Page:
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Wildfire danger s are increasing, due to climate change

How climate change is increasing the risk of wildfires, The Conversation,  Fabrizio Manco, Senior Lecturer in GIS and Ecology, Anglia Ruskin University, 

The army has been called in to help firefighters deal with a huge wildfire on Saddleworth Moor, Greater Manchester, where residents have been forced to evacuate. Wildfires are also blazing across Northern Californiawhile the issue of bushfires in Australia calls for constant vigilance from the emergency services there. These fires are becoming more common and one of the reasons for this is climate change.

Warmer temperatures in the summer and associated drier conditions desiccate plant materials and create more vegetation litter, providing more fuel for these fires. Several studies have linked the increase of wildfires with climate change in various parts of the world, such as North America and Southern Europe.

For example, a study in California from 2004 found that the warmer and windier weather (brought about by an atmosphere with higher levels of CO2) produced fires that burned more intensely and spread faster in most locations. Despite enhanced firefighting efforts, the number of escaped fires (those exceeding initial containment limits) increased by 51% in the south San Francisco Bay area, 125% in the Sierra Nevada.

It has also been demonstrated that increases in rainfall during winter and spring – which are also known consequences of climate change – provide more favourable conditions for plant growth and therefore more potential fuel for the fires later in the summer.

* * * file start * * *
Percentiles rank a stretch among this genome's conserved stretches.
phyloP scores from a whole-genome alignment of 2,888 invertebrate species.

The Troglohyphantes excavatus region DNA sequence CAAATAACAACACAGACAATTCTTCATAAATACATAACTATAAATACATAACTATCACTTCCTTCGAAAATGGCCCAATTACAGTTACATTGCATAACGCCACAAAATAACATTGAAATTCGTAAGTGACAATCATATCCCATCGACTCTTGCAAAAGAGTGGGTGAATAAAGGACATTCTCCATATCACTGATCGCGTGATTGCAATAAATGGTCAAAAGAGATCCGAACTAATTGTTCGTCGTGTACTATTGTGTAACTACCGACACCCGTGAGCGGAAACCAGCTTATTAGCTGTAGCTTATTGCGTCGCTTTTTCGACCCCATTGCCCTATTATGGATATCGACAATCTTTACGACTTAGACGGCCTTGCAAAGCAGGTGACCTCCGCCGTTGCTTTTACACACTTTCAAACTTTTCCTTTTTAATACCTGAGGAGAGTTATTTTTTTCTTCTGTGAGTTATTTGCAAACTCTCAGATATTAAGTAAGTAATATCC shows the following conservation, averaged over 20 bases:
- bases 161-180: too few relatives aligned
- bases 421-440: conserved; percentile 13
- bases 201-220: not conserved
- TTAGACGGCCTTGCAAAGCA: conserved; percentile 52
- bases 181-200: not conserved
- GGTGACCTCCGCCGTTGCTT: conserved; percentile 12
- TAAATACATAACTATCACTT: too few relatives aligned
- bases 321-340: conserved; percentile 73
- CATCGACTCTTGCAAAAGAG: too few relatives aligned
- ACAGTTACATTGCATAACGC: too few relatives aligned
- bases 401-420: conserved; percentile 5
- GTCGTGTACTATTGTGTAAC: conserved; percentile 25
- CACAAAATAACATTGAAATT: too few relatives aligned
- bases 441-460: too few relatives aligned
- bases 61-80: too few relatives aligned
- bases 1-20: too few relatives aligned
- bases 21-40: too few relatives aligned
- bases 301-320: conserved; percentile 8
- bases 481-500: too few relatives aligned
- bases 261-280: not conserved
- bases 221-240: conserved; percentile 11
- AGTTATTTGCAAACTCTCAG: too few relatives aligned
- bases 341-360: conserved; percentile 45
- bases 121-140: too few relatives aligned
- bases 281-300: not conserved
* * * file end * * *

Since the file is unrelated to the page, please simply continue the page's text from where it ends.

Even though climate change increases the vulnerability of dry environments to wildfires, a source of ignition is still required. In the UK, it can be natural (such as bolts of lightning) or caused by man either deliberately or accidentally. Various studies have shown that the number of recreational visits to “risky” sites, such as the English Peak District, increase the occurrence of wildfire.

Despite its destructive power, fire is an important ecological process that can benefit several endangered species by maintaining their habitat. It is an important tool in the management and preservation of heathlands and moorlands in the UK when used appropriately and in a controlled way.

But climate change and human activities increase the vulnerability of those habitats to uncontrolled wildfires and higher population densities near these areas will potentially put more people and houses at risk. In addition to the global battle against climate change, appropriate management procedures are necessary to maintain those habitats and ensure the risks of uncontrolled fires are minimised and the potential spread of them reduced. https://theconversation.com/how-climate-change-is-increasing-the-risk-of-wildfires-99056

 

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June 29, 2018 - Posted by | 2 WORLD, climate change

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